• Disappointingly each of these issues saw little movement at the UNGA.

United Nations and the ineffectiveness of Sanctions:

  • The UN’s actions in response to North Korea’s missiles and nuclear tests just amounted to another round of sanctions against the Kim Jong-un regime.
  • Past history points to the slim chances of success of this tack.
  • Since 1966, the UN Security Council has established 26 sanctions regimes, of which about half are still active.
  • The Taliban regime in Afghanistan, against which the U.S. and Russia united to pass a slew of economic, political and travel sanctions in the 1990s, didn’t change course on its support to al-Qaeda or its brutal treatment of women and minorities.

The ill effects of Sanctions:

  • In some cases, the sanctions only squeezed the country’s poor.
  • This was evident in Zimbabwe (Southern Rhodesia) and Democratic People’s Republic of Korea itself, while not changing its belligerent positions.
  • In most cases, the misery was heightened by international military interventions, from Yugoslavia to Libya and Yemen.

The true role of Sanctions:

  • The truth is that sanctions do not work on rogue states.
  • Sanctions only help isolate their populations from the world, which in turn tightens the regime’s stranglehold on its people, and strengthens its resolve to disregard the UN.

Not Reprimanding NATO:

  • The UN has done itself no favours by failing to censure NATO on violating its mandate.
    Limiting NATO’s mandate only to the responsibility to protect (R2P) and not for regime change in Libya in 2011 was a glaring failure of the United Nations.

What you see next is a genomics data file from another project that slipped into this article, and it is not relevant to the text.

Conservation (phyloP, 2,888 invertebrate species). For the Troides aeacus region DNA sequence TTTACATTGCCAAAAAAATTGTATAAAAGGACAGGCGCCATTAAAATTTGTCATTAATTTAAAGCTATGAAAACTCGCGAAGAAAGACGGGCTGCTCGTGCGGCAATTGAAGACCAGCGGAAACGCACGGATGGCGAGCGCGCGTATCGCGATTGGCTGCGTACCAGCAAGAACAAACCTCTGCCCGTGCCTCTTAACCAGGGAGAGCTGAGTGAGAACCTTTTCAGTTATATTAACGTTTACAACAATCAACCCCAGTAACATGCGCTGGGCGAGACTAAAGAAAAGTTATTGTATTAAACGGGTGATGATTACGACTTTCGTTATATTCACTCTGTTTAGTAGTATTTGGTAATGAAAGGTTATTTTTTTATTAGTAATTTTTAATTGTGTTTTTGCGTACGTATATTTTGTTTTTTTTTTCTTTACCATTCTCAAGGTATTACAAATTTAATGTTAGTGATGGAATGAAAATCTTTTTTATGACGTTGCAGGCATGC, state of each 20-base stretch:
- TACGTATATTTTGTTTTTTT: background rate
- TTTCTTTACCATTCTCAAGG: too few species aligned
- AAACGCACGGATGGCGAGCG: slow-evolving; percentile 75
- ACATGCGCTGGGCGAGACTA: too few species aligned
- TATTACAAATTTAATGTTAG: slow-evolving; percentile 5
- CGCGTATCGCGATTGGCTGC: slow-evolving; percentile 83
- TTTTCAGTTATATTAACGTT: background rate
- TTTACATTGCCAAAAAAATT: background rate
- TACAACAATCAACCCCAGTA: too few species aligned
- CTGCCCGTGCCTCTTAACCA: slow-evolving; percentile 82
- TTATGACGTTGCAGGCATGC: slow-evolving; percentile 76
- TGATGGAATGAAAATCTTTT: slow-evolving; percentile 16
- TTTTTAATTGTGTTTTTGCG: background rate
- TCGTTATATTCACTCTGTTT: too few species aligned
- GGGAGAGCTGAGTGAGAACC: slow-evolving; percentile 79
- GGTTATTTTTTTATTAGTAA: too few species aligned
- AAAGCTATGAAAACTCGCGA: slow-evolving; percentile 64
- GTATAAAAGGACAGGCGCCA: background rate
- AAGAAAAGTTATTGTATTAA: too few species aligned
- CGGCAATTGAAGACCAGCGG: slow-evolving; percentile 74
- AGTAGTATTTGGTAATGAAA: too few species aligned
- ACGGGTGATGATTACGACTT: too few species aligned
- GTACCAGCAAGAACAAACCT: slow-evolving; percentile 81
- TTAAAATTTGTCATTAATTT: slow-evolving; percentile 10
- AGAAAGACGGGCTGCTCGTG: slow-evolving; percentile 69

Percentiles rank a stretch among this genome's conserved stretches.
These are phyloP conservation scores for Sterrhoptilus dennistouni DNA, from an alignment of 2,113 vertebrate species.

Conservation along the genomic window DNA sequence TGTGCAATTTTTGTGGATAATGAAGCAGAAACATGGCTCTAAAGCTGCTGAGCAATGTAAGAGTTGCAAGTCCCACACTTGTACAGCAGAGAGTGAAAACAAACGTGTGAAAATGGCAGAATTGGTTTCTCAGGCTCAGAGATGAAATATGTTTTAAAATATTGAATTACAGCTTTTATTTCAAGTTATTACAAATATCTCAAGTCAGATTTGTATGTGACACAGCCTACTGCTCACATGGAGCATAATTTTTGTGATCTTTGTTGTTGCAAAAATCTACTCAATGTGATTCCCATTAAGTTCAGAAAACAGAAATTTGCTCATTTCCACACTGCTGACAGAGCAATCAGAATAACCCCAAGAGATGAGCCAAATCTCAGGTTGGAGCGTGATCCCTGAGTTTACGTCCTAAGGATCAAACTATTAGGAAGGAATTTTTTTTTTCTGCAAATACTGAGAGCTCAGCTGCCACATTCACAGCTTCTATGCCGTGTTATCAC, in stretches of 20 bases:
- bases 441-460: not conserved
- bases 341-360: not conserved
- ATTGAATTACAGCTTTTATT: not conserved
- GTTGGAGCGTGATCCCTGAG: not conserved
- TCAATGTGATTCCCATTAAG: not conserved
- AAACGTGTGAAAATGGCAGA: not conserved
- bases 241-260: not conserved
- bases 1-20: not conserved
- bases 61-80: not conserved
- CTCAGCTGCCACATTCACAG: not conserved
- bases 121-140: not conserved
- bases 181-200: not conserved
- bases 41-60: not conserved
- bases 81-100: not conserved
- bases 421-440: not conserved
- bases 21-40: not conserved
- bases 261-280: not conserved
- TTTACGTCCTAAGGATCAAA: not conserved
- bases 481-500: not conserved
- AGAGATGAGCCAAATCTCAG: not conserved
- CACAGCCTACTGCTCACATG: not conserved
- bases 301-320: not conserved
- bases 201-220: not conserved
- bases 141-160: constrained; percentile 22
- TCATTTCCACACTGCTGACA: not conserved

The Failure In Myanmar:

  • Another instance is the Asian country Myanmar, where the military junta faced sanctions for years.
  • Despite inviting former UN Secretary General Kofi Annan to prepare a report on Rakhine state, post-democracy Myanmar has been able to carry out one of the region’s most frightening massacres just days after the report was submitted.
  • The UN Human Rights chief called military action a textbook case of ethnic cleansing.
    Half a million Rohingyas fled for their lives from Rakhine villages that were then burnt down, with landmines laid along the border to Bangladesh to prevent their return.
  • The United Nations in the light of the Rohingya refugee crisis looked short on ideas and late on action.
  • Restoring more than a million state less refugees to their homes seems a daunting task for the world body.
  • The United Nations which was set up expressly to ensure that such a displacement would “never again” be allowed to occur has clearly been helpless in the face of the situation in the Rakhine state.